Expect Covid and the pandemic to take precedence at the U.N. General Assembly this week. Issues of vaccine access and the talk of widespread immunization may just cause more than talks to issue thanks to soon to be ex-Mayor Bill de Blasio.
U.N. chief Antonio Guterres stressed that he cannot ask world leaders to show they have been vaccinated against COVID-19, after New York City officials said proof should be required for anyone entering the U.N. General Assembly Hall.
New York City has the most restrictive COVID-19 rules thanks to de Blasio. People need to be vaccinated and show proof of vaccination to enjoy indoor activities like dining, concerts, movies and convention centers. The UNGA is held indoors at the U.N. General Assembly Hall, which qualifies as a convention center, according to a September 9 letter from de Blasio’s Office to International Affairs.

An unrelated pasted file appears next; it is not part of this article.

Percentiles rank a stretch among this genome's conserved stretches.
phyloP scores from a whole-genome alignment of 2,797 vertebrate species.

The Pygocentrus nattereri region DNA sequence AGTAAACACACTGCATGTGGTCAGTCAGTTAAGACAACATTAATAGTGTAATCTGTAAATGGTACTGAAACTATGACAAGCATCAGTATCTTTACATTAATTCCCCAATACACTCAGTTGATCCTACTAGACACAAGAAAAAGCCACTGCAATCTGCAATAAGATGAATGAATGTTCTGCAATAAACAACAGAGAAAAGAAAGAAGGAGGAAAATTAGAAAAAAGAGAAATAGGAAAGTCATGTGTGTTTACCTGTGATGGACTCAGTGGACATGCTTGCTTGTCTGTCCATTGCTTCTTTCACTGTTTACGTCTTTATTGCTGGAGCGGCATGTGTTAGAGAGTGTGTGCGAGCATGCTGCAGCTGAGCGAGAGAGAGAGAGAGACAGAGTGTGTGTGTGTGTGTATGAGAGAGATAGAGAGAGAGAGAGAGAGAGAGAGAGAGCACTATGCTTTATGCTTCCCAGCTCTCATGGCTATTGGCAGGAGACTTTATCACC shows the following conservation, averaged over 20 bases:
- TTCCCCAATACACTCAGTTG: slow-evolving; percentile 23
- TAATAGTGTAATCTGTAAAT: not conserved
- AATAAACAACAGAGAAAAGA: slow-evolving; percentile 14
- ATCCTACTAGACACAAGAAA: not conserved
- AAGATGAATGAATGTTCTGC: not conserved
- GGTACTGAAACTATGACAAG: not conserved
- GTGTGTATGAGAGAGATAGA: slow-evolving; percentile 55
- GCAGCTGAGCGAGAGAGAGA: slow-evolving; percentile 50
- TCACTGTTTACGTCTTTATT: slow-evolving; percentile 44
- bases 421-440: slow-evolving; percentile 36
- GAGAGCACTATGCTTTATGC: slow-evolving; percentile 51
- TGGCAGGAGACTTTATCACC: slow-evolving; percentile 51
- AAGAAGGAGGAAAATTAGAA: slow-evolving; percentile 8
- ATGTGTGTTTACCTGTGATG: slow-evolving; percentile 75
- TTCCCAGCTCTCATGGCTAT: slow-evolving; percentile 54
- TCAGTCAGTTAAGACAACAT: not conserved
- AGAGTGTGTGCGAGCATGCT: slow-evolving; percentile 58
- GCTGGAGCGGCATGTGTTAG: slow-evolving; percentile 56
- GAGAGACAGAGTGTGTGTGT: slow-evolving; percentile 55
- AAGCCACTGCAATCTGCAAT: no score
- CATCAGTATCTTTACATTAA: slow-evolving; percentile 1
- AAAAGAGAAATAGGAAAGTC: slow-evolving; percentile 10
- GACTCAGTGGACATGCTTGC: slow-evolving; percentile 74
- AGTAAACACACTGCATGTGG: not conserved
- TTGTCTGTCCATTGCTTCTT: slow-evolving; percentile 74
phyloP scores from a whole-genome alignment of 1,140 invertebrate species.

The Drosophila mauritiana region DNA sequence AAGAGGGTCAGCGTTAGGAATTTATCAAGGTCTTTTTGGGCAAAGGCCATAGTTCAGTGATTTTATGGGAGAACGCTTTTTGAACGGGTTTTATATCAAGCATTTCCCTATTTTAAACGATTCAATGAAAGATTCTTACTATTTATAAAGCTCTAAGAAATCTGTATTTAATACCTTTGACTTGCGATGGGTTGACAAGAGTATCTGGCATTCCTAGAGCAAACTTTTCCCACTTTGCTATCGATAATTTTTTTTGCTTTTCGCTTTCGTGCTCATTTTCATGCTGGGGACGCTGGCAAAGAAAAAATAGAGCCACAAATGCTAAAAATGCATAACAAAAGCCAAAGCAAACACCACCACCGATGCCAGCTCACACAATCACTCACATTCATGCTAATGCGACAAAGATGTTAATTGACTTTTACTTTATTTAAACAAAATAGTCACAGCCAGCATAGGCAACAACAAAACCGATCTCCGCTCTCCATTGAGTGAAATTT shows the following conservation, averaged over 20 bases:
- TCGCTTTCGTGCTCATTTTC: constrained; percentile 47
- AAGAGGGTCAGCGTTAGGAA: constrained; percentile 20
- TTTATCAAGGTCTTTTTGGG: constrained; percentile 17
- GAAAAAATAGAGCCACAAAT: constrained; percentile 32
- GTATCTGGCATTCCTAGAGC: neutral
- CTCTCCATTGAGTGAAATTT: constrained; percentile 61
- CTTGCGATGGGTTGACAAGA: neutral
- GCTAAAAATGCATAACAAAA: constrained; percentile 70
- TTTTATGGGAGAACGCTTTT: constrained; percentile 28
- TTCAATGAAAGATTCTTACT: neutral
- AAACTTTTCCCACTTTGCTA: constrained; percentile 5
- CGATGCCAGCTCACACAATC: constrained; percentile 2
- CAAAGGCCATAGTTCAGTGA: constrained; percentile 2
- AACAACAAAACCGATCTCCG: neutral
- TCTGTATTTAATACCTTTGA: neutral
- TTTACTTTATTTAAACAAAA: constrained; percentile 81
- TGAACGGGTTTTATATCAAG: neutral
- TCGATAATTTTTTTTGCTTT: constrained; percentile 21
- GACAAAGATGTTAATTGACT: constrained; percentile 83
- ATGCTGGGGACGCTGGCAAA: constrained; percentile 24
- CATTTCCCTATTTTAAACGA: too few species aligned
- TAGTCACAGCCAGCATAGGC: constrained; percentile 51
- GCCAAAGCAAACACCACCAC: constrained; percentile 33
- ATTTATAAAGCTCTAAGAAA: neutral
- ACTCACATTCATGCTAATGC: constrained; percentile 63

New York City’s health commissioner informed the General Assembly president-elect Abdulla Shahid that UNGA would be covered by the local law requiring proof of vaccination for indoor venues.
Brazil’s President Jair Bolsonaro, who is not vaccinated but has antibodies from a COVID-19 infection last year. Announced he will attend UNGA in person while defying the New York City vaccine requirement.
Russian Ambassador Vassily Nebenzia called the requirement discriminatory: and said he was surprised and disappointed by the idea of requiring proof of vaccination to enter the General Assembly Hall. He requested an urgent meeting of the general assembly to discuss a move. By preventing delegates to access the hall was a “clear violation of the UN charter”.
Secretary General’s spokesperson Stephane Dujarric the attendee’s are on the honor system. By swiping a badge to enter the General Assembly Hall, delegates attest that they are fully vaccinated, that they have not tested positive for COVID‑19 in the last 10 days [and] have no symptoms.
De Blasio announced New York City will open a pop-up testing and vaccination site at U.N. headquarters where attendees can get free COVID-19 tests and the single-dose Johnson & Johnson vaccine.
Technically the U.N. headquarters in Manhattan is international territory and is not subject to U.S. laws.